© -Steven Cerra, copyright protected; all rights reserved.
“The new phase of independent labels, in which for the first time the musicians themselves took a major role in ownership and management, seems to have gathered momentum at the turn of the decade (of the shortlived 1940s companies, only Mezz Mezzrow's King Jazz and bassist Al Hall's Wax labels came into this category). With the major companies' interest in jazz at a new low after the second A.P.M. strike, first Dave Brubeck had helped start the Fantasy label in 1950, then in 1951 Dizzy Gillespie (Dee Gee) and Lennie Tristano (Jazz Records) had created their own outlets, as did Woody Herman (Mars) around the same time that Debut was founded. Also, despite still being contracted to Columbia, Duke Ellington had in 1950 formed the Mercer label to record small-group tracks which would not tempt the major companies, and he it was too who a decade earlier had set the precedent of an independent publishing company (Tempo Music) for his less commercial compositions.”
- Brian Priestley, Mingus: A Critical Biography
Aside from functioning as a platform to share the pleasure of my interest in Jazz and its makers, this blog also serves as a catalyst to search out aspects of the music that have been largely unfamiliar to me in my pre-blog days.
A case in point is Debut Records which like so many other small, record companies had ceased to operate before I developed an awareness of what a rich source these short-lived “boutique” labels were for important recorded Jazz, especially in terms of the work of underrepresented artists.
By the time I got hip to it, recorded Jazz was largely the business of big labels such as Columbia, RCA and Decca and labels that specialized in the music such as Blue Note, Prestige, Riverside, Argo, VeeJay, Emarcy, Pacific Jazz and Contemporary.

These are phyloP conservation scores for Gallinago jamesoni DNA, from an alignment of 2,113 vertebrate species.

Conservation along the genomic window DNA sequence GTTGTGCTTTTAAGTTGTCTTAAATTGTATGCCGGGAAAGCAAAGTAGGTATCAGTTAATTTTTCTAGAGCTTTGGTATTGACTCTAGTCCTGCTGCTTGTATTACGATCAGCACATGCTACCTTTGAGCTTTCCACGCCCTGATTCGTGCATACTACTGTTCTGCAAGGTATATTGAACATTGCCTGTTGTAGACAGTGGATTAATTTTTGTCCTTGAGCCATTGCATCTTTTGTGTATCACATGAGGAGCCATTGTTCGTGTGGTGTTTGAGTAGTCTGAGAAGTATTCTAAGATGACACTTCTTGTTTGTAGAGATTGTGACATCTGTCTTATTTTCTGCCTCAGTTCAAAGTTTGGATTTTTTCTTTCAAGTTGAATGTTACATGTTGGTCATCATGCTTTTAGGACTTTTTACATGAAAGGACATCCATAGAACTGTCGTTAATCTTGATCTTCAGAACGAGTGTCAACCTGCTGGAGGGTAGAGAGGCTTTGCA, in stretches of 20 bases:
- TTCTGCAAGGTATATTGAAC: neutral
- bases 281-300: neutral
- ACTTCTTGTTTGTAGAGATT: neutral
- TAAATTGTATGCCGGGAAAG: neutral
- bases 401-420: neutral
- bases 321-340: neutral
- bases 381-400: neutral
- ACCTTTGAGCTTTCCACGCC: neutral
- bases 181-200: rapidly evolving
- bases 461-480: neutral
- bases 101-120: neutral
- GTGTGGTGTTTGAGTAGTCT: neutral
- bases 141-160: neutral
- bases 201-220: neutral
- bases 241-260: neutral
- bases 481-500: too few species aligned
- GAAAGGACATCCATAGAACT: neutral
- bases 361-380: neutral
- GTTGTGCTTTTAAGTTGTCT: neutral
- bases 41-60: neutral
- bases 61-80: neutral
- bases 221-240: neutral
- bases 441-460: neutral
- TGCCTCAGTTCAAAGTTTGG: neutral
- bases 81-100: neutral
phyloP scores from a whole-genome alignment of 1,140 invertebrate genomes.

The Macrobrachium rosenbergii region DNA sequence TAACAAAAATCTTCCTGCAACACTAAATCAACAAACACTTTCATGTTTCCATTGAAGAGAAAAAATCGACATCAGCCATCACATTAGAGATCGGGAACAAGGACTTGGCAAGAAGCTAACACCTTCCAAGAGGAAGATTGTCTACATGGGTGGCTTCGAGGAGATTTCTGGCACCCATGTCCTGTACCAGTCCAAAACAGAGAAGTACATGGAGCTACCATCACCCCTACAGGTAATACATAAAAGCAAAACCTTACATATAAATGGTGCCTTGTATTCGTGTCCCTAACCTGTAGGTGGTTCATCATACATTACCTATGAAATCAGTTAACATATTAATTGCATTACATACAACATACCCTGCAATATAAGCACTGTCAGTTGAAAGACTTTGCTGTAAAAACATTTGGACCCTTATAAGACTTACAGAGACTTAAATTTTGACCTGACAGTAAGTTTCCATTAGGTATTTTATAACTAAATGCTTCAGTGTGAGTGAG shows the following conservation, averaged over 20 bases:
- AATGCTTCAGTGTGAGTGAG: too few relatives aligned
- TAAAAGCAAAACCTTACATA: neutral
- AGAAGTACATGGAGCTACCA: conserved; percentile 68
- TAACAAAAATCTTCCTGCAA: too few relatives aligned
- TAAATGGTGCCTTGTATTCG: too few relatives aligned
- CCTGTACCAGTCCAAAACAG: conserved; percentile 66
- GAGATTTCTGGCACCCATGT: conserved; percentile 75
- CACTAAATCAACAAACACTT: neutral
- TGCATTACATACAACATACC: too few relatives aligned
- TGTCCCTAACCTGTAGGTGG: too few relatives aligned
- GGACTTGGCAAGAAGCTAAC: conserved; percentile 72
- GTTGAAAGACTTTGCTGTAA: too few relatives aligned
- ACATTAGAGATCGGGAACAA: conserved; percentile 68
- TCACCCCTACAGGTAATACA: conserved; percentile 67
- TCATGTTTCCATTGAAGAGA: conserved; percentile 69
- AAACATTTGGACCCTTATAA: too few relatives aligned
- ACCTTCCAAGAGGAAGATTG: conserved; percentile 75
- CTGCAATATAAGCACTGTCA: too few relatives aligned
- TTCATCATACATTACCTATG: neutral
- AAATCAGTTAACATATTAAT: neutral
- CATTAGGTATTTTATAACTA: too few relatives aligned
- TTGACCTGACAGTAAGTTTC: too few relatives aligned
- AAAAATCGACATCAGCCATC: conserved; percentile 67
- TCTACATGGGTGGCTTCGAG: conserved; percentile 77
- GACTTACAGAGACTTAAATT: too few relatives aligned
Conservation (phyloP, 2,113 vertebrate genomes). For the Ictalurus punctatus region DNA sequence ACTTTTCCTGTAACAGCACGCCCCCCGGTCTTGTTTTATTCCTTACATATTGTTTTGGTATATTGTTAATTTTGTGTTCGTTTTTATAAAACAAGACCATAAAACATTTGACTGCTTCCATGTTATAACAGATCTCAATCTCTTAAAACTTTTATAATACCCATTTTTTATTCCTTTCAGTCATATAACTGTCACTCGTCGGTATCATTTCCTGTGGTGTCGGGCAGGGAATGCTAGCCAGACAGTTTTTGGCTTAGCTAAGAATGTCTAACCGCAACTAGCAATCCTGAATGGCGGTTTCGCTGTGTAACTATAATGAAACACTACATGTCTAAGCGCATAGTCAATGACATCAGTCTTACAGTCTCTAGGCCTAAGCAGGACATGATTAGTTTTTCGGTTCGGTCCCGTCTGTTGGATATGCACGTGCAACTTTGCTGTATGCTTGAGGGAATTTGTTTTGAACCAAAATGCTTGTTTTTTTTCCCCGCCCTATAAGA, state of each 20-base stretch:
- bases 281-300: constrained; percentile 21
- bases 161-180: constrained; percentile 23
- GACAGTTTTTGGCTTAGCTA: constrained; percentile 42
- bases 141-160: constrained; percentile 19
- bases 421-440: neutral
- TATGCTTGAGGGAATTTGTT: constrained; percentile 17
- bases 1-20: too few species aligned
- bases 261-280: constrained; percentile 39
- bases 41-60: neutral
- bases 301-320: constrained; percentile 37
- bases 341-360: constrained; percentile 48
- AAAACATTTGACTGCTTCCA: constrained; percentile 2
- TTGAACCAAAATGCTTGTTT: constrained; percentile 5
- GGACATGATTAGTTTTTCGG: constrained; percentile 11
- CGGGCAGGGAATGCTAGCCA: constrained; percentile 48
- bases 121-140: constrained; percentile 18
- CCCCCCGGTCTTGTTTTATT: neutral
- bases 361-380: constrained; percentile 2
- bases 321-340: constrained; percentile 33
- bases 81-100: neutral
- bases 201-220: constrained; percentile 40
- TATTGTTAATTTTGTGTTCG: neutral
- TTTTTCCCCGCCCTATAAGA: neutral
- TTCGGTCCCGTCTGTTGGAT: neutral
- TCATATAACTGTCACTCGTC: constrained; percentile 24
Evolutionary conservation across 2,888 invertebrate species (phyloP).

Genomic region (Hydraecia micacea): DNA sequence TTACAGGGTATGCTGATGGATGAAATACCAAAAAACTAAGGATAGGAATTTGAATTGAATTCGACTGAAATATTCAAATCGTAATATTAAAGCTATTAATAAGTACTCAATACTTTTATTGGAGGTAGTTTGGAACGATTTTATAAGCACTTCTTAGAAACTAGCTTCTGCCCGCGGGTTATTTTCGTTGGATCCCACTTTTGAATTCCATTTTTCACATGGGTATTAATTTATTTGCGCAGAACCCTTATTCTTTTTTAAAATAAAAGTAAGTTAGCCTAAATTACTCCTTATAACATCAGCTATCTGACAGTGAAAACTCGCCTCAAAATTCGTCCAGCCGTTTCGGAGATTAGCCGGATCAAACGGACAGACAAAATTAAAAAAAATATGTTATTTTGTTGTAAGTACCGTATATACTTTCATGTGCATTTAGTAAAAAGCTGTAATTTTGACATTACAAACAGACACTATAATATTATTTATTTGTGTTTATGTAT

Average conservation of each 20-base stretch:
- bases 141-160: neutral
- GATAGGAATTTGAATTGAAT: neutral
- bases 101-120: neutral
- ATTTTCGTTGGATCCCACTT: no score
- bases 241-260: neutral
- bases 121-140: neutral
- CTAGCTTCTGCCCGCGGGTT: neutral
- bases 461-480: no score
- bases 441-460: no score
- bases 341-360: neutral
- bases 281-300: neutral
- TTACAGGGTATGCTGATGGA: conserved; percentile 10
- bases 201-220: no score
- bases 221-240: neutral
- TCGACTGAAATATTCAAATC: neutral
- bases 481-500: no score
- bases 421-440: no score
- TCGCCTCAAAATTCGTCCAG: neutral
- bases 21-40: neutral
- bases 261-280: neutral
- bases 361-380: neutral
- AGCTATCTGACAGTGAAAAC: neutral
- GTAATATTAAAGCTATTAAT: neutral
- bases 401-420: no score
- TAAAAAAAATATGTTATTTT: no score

Some early research made me acutely aware that many smaller, early Modern Era [1945-1955] record companies including Black & White Records, Bop Records, Comet records, Jewel Records, Central Records, Treat Records, Dial Records and Treat Records along artist owned record companies such as Dee Gee [Dizzy Gillespie and Dave Usher] and Debut [Charles Mingus and Max Roach] were only in existence for very short periods of time.
So when I came across a 12-CD boxed set entitled Charles Mingus - The Complete Debut Recordings [Debut 12DCD-4402], I knew I best acquire it especially after reading this marketing pitch:
“This handsomely packaged and thoroughly annotated 12-CD set represents the most significant early work of Charles Mingus: his complete recorded output as leader and sideman for the Debut label.
The 169 selections (including 64 previously unissued tracks) showcase Mingus with artists such as Pepper Adams, Art Blakey, Paul Bley, Kenny Clarke, Miles Davis, Dizzy Gillespie, J. J. Johnson, Elvin Jones, Thad Jones, Hank Jones, Wynton Kelly, Jimmy Knepper, Lee Konitz, John Lewis, Charlie Parker, Oscar Pettiford, Bud Powell, Max Roach, Art Taylor, Mai Waldron, and Kai Winding. The 40-page booklet features an informative essay by Ira Gitler plus session notes, photos, and discographical details.
A musician-owned and -run record company, Debut had been conceived as a means for Mingus and his partner Max Roach to get their own compositions recorded. During Debut's seven-year existence, from 1951 to 1958, Mingus emerged as not only an indispensable player in company operations but a vital force in the music as well—a giant on his instrument, an innovator in composition and bandleading, a mentor to up-and-coming musicians.
More than a decade after his premature death in 1979, Charles Mingus's presence continues to be strongly felt. Posthumous recordings and ongoing performances of works such as Epitaph have served to keep his name and creative spirit very much alive.
Likewise, the music in this box represents a fundamental chapter in the history of a jazz visionary.
Produced by Ed Michel”
The detail booklet - about which more later in Parts 2 and 3 of this series on Debut - contained this announcement of Debut’s formation in the July 1952 edition of Metronome Magazine:
“CIGAR salesman William J. Brandt is conscious of the responsibility of fatherhood; so conscious that he visited the now defunct Downbeat Club in New York to find out where and how his son was spending his evenings. He found pianist Billy Taylor and bassist Charlie Mingus, enjoyed himself immensely and further found, before the evening was over, that he was co-owner of a new record company in partnership with Mingus who had convinced him that money spent at the bar could be better used to further the cause of jazz.